A few days ago, a combat reporter for whom I have the greatest respect, wrote about the barbarity, perversion and pain of war.
As a journalist, Chris Hedges has covered more combat in the past 20 years than many of his critics whose only exposure to combat has been in the flag-waving, John Waynesque online chat rooms and forums. He has covered the Balkans, Central America, Africa and the Middle East, where he was the bureau chief for the New York Times. He also was on that paper’s team who won a Pulitzer Prize for their coverage on global terrorism. He knows war; he runs to the front lines with a pencil and paper. He has seen death and faced it himself. He has the credentials to write and speak about war.
In his latest piece for the Boston Review, titled “War is a Betrayal: Persistent Myths About War”, Hedges writes, “War is venal, noisy, frightening, and dirty. The military is a vast bureaucratic machine fueled by hyper-masculine fantasies and arcane and mind-numbing rules. War is always about betrayal — betrayal of the young by the old, of idealists by cynics, and of soldiers and Marines by politicians.”
His points are begrudgingly acknowledged by many who have served. It is the 21st century version of Gen. William Tecumseh Sherman’s speech in 1880 when he told a crowd of 10,000, “There is many a boy here today who looks on war as all glory, but, boys, it is all hell.”
But Hedges’ thoughts are addressed to a civilian audience; one that has never served. And that is where he derails himself as he moves away from a reflection on the horrors of war, to one that panders to an “I’ve-already-made-up-mind” crowd. Instead of educating his readers about national policy of making war, he uses service members as one-dimensional stereotypes to indulge himself and his readers who are either antiwar or pacifists.
He meanders with disjointed interviews of downtrodden troops to make his point, that these hapless souls who come from the poor and working class, had no alternative but to join the military.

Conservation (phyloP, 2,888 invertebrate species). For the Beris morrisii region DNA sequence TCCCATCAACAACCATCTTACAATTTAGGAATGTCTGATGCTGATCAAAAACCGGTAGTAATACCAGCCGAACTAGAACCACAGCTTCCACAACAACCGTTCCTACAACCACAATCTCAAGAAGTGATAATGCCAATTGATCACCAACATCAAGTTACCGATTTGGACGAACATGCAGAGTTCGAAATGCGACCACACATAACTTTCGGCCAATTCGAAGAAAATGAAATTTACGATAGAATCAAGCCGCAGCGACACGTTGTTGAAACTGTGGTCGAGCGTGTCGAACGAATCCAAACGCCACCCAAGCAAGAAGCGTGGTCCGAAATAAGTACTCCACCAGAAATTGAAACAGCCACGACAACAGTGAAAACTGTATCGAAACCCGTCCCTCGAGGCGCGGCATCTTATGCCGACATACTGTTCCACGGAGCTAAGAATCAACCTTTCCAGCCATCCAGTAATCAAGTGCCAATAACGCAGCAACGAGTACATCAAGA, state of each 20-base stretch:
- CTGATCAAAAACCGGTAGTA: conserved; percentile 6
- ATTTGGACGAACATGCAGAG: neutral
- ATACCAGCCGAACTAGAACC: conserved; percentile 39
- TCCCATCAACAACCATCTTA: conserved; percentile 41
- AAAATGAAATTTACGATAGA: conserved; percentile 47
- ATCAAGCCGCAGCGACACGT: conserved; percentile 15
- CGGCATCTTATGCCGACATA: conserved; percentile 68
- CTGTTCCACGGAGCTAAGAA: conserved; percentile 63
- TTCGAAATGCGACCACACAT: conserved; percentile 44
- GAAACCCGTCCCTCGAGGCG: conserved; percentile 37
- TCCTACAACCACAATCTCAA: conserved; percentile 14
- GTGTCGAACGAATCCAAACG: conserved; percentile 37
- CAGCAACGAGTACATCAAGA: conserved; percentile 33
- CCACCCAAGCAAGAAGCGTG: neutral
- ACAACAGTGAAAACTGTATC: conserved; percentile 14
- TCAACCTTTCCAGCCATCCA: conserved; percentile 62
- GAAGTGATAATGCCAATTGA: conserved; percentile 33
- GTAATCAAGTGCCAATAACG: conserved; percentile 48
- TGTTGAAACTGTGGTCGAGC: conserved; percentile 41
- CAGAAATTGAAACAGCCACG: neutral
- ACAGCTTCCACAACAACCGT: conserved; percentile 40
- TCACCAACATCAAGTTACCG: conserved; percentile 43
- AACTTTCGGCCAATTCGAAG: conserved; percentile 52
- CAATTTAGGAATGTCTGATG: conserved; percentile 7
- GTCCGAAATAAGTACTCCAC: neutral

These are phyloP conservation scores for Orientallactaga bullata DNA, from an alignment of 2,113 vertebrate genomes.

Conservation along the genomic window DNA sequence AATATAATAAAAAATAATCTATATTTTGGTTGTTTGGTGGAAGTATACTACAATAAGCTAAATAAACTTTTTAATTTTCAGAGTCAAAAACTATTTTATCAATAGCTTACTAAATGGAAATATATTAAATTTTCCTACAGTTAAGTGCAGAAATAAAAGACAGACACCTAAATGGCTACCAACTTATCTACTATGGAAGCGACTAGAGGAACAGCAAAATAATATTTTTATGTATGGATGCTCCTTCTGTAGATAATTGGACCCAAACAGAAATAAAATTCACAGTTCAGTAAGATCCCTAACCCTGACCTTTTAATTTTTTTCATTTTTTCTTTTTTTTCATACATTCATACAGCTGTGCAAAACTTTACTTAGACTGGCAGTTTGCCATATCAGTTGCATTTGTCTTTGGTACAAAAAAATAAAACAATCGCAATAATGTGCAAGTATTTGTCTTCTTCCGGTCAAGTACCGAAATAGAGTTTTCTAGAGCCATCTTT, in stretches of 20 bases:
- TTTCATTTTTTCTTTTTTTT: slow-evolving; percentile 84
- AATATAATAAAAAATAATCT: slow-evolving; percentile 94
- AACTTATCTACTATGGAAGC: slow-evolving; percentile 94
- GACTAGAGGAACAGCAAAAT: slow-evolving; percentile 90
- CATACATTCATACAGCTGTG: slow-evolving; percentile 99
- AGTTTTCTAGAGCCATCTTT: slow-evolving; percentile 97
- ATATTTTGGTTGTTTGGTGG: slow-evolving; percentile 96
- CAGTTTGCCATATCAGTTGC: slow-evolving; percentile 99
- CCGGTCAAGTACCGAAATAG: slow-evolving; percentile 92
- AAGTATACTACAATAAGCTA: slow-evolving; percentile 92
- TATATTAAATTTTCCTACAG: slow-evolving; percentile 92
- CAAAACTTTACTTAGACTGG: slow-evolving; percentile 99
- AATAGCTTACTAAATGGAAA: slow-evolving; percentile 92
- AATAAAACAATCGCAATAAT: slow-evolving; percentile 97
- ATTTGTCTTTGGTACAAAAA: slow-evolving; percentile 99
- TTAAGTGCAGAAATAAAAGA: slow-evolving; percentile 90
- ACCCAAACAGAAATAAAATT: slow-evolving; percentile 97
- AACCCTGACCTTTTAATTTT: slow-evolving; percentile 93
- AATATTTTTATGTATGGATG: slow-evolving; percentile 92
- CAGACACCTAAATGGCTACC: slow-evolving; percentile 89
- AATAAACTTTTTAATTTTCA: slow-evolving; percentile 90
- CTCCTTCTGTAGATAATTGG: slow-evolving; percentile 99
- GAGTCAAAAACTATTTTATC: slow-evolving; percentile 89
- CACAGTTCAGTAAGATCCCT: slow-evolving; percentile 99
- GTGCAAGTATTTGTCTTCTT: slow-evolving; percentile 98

“The poor embrace the military because every other cul-de-sac in their lives breaks their spirit and their dignity,” Hedges writes. He ingratiates himself to the readers of the “Nation” and other alternative publications by feeding them the notion that only uneducated poor people are fighting the wars for the elite.
How wrong he is about the men and women who made a decision to join the military. Hedges cherry-picked the people to portray who fit into his square hole. That is not the norm as I have experienced. Indeed it is just the opposite.
I have interviewed hundreds of service members in my 20 years of covering the military. I’ve interviewed them when they were in training, going through exercises and on deployment in the Gulf. But I come away with a different opinion of who these people are, and where they come from, and why they joined. I write based on facts, not ideology.
Here are the facts: Those who join the military are better educated than the average American, and come from across the entire socio-economic scale of this country.
The U.S. Census Bureau shows that 87 percent of Americans have a high school diploma or equivalent. That’s lower than the recruits going into the military who 97 percent of them have attained at least a high school diploma or higher.
Analysis done by the Pentagon and independent sources show only 7.01 percent of the recruits come from the lowest socio-economic segment of our country. The same is true about those who come from the richest families; 7.24 percent of America’s privileged youth willingly volunteer.
The rest of the recruits come from the lower-middle class, the middle class and the upper-middle class in just about equal numbers. In other words, they are us.
In the early years of the Iraq War, the military raised the recruitment age from 35 to 42 in order to quickly bring in more qualified people. In April 2011 they reduced the recruitment age back to 35, saying they had better-qualified citizens now joining the services.
Hedges also is wrong with his stereotypical notion that recruits are coming from Podunk small towns of rural America. The facts show the contrary. Eighty-one percent of new recruits come from metropolitan areas.
Then what about the poor people he says embrace the military because their spirit and dignity is broken? Unfortunately, Hedges has allowed his elitist upbringing, and working too long at elitist publications to cloud reality.
“I joined to get my college paid for,” many of them told me. “I like guns,” a female petty officer said. “I’m making it a career,” others said. “I want to serve my country,” many said. Over and over again this is what I heard. These are not the voices of broken-spirited people. There is a vibrancy of patriotism, can-do attitude, and walking with one’s head held high that mark the people who join the military.
The debate whether to go to war and expose our youth to shattered limbs, ungodly hells on the frontlines and in the minds, and lack of political will once the shooting begins, is best done when the 99 percent of Americans who have never served are fully informed of the ramifications of doing war. Hedges blinds his readership for the sake of ideology, and leaves service members without a segment of America’s support. Hedges is entitled to write what he wants, but he is not entitled to skew the facts just because they don’t fit his view of the world.